10) Nuremberg Toy Museum (must see)

Nuremberg has been building beloved toys for over 600 years. Its artists have created dolls, pewter figurines, and modern toys.

Lydia Bayer began collecting toys in the 1920s. After Lydia's death, her daughter opened the Lydia Bayer Museum and displayed the impressive collection. The Bayer heirs later collaborated with the city to open the Toy Museum.

Today, the Toy Museum features over 80,000 items and houses several exhibits.

The Lydia Bayer "Cabinet" commemorates Lydia Bayer and her daughter, who were vital to the museum's collection and success. The room features some of Bayers' finest pieces.

In the Dolls, Parlors, Kitchens exhibit, visitors can see four centuries of dolls, mini-kitchens, market stalls, and shops. Girls were historically encouraged to play in these kitchens and shopping replicas to prepare them for life as housewives.

In this exhibit, visitors can discover how dolls have evolved through the centuries.

The Technology and Work exhibit shows off toys that reflect technical achievements. As new inventions and technologies were introduced, toys quickly followed. Children and adults alike wanted miniature versions of the steam engine, railroad, telephone, automobile, and airplane. These technology toys were made of iron and often featured clockwork mechanisms. This area features metal toys made in America. Visitors will be impressed by the model cars, trains, and model railways.

In the Toys Since 1945 section, visitors can see modern toys such as Matchbox cars and Barbie dolls.

On the top floor, visitors will find a wonderful play area for kids. In addition, there's a builder's shed, and artistic handicrafts are available. Finally, there's an outdoor play area where kids can play classic games.
Weissgerbergasse (Weissgerber Street)

11) Weissgerbergasse (Weissgerber Street)

Weissgerber Street is one of the most beautiful streets in Nuremberg. While much of Nuremberg was damaged during WWII, this street features over a dozen historical homes that survived intact. The historical homes feature traditional half-timber construction and show off Nuremberg's delightful architecture.

Weissgerber refers to the tanners who lived in this lane. These tanners used potassium aluminum sulfate to craft soft, fine leather. First, the hides were soaked and treated with a rammer. Next, the tallow was scraped off with a special blade, and then tanners dried the leather in frames on the city wall. A depiction of a rammer and knife is visible at Number 24.

Today, the street is no longer home to leatherworks, but it is a popular spot for galleries, restaurants, and bars.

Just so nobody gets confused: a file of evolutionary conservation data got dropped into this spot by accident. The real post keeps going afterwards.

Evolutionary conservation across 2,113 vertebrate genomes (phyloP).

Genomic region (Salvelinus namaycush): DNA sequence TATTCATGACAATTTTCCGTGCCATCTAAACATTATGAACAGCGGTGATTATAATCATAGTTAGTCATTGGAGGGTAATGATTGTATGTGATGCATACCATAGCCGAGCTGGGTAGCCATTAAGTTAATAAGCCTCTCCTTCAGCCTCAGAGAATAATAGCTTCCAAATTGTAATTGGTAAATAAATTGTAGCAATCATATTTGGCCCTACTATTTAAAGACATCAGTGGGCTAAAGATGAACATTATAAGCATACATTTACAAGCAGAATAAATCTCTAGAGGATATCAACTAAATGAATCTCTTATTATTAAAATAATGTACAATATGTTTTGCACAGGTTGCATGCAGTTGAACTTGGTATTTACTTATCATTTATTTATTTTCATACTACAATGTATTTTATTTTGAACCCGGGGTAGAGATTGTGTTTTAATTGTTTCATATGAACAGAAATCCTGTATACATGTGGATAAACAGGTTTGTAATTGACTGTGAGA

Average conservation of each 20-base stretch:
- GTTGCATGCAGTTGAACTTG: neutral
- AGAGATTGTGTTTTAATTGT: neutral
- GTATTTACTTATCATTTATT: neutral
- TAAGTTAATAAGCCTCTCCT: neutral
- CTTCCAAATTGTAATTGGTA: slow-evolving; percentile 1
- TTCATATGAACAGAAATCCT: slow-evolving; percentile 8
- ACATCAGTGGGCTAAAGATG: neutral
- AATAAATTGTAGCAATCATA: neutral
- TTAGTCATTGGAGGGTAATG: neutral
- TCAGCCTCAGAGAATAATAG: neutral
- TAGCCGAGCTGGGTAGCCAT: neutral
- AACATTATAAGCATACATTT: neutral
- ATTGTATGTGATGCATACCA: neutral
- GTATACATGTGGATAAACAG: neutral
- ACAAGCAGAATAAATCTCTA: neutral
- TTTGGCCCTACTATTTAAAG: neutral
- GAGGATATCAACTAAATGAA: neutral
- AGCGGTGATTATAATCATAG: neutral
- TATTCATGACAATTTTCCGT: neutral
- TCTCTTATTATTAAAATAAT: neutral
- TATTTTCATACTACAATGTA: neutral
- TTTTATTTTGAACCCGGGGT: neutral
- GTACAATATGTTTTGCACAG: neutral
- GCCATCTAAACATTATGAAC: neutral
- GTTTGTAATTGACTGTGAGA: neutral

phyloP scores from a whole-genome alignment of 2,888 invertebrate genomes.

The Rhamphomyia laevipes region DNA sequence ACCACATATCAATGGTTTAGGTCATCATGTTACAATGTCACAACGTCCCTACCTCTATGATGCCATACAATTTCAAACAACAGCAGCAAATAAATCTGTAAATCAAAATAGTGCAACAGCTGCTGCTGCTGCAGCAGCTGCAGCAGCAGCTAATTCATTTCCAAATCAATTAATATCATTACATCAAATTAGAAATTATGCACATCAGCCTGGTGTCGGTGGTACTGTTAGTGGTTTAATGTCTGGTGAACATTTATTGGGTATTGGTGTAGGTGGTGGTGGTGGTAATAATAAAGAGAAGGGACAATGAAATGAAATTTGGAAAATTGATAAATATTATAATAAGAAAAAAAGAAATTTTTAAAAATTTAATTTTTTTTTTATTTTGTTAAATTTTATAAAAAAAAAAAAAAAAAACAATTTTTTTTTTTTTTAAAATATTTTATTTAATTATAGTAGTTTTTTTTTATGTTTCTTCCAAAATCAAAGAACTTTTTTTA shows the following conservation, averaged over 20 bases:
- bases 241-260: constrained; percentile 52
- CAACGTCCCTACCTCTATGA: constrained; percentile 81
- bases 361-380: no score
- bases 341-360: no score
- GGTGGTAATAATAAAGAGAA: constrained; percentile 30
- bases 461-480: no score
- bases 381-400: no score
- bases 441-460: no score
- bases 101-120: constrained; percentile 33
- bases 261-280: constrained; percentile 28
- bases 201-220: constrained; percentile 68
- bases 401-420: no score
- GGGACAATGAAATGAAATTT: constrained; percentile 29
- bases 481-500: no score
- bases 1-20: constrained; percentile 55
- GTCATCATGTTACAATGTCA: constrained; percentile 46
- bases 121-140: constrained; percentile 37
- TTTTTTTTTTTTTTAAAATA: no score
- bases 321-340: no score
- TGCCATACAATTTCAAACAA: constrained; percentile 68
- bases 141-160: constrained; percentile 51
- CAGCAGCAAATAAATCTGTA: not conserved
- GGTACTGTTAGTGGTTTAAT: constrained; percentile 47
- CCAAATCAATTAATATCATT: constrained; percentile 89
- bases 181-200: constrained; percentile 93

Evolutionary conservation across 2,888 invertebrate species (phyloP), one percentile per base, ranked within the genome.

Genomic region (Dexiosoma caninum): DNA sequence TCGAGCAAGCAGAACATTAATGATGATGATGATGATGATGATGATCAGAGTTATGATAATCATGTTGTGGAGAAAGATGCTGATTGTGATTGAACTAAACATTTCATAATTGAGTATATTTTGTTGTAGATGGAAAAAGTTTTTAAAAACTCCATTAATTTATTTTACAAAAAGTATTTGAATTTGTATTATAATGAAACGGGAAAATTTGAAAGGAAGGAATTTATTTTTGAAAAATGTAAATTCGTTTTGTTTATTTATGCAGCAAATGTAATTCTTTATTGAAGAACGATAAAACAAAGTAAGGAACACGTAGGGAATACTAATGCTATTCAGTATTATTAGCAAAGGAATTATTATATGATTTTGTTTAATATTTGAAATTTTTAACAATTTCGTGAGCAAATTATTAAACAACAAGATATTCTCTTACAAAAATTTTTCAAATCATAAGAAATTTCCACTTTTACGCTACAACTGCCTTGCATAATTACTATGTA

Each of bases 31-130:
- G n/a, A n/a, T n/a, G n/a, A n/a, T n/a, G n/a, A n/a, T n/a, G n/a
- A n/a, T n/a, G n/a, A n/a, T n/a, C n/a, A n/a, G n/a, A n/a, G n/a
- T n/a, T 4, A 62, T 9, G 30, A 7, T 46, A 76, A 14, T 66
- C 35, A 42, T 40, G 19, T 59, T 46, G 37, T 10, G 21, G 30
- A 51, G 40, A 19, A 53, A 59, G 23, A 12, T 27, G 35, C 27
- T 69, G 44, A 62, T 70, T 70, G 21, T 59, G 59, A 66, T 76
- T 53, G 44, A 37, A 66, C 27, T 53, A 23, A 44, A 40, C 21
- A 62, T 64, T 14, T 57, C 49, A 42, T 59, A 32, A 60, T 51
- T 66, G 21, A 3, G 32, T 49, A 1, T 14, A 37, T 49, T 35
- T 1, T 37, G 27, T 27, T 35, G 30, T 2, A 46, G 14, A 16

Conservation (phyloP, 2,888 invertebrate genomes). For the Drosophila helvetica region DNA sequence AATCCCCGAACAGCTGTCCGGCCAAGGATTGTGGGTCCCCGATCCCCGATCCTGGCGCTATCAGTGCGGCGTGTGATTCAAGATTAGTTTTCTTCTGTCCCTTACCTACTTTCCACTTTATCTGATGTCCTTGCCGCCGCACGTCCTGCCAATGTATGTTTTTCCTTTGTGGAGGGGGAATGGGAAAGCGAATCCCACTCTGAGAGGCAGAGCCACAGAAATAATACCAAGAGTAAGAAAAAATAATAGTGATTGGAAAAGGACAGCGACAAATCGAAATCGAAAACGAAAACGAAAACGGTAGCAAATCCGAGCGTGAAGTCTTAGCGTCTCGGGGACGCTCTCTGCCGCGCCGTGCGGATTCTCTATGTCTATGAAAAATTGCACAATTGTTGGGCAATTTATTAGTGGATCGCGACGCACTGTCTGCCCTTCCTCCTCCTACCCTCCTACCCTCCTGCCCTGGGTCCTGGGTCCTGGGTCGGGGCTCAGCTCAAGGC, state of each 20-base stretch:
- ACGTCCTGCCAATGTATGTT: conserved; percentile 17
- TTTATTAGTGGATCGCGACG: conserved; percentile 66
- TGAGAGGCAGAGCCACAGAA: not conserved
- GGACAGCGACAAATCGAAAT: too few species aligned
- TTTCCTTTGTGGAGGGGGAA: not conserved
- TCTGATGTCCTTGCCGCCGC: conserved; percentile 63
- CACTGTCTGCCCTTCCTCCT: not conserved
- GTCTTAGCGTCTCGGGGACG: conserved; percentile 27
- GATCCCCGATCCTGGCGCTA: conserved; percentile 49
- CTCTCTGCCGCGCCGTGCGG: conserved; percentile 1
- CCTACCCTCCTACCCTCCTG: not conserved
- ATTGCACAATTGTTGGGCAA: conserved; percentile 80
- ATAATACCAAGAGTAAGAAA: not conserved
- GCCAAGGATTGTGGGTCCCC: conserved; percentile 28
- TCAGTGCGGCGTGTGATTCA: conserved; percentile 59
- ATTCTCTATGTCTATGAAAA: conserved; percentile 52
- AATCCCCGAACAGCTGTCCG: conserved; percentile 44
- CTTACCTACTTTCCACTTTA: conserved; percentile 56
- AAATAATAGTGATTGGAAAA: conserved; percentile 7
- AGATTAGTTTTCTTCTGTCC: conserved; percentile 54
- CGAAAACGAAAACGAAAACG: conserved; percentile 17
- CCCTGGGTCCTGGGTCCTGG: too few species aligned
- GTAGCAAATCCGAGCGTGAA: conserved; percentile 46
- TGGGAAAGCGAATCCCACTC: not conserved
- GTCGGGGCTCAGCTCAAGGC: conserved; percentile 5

The beautifully preserved half-timbered buildings with colorful latticework make Weissgerber Street one of the most photographed spots in Nuremberg.
Maxbrücke (Max Bridge)

12) Maxbrücke (Max Bridge)

Max Bridge (Maxbrücke) is a historic stone arch bridge located over the Pegnitz River in Nuremberg. This significant structure sits in the old town area, linking Unschlittplatz in the Lorenz district to the south with Nägeleinsplatz in the Sebald district to the north. Built in 1457 by Jakob Grimm, a master builder from Rothenburg, it is recognized as Nuremberg's oldest stone bridge. Originally named the Stone Bridge, it features three sandstone bays with intricate tracery fillings made of cast iron.

The bridge's name was changed to Max Bridge in 1810 to honor the Bavarian King Maximilian I Joseph. Around this time, two round cannons were installed on the bridge to enhance the city's defenses against riverine attacks. The renaming also led to the adjacent Max Bridge receiving its current name, further cementing the bridge's royal connection.

Max Bridge faced significant damage due to a fire at the Nägeleinsmühle’s wooden water tower on its northern bank. It was subsequently restored and reopened in 1852 based on designs by Bernhard Solger. Today, Maxbrücke is not only a vital passage within Nuremberg but also a vantage point offering picturesque views of prominent city landmarks like the Weinstadel and Henkerssteg.

The Weinstadel, close to Max Bridge, is an emblematic medieval building originally serving as the imperial city's wine warehouse since around 1571. It is now one of the most celebrated architectural monuments on the Nuremberg Historical Mile. Nearby, Hangman's Bridge (Henkerssteg), also built in 1457, holds its historical significance. Originally constructed for the town’s hangman, it was rebuilt with a roof after a flood in 1595, adding to the old town’s charming historical ensemble.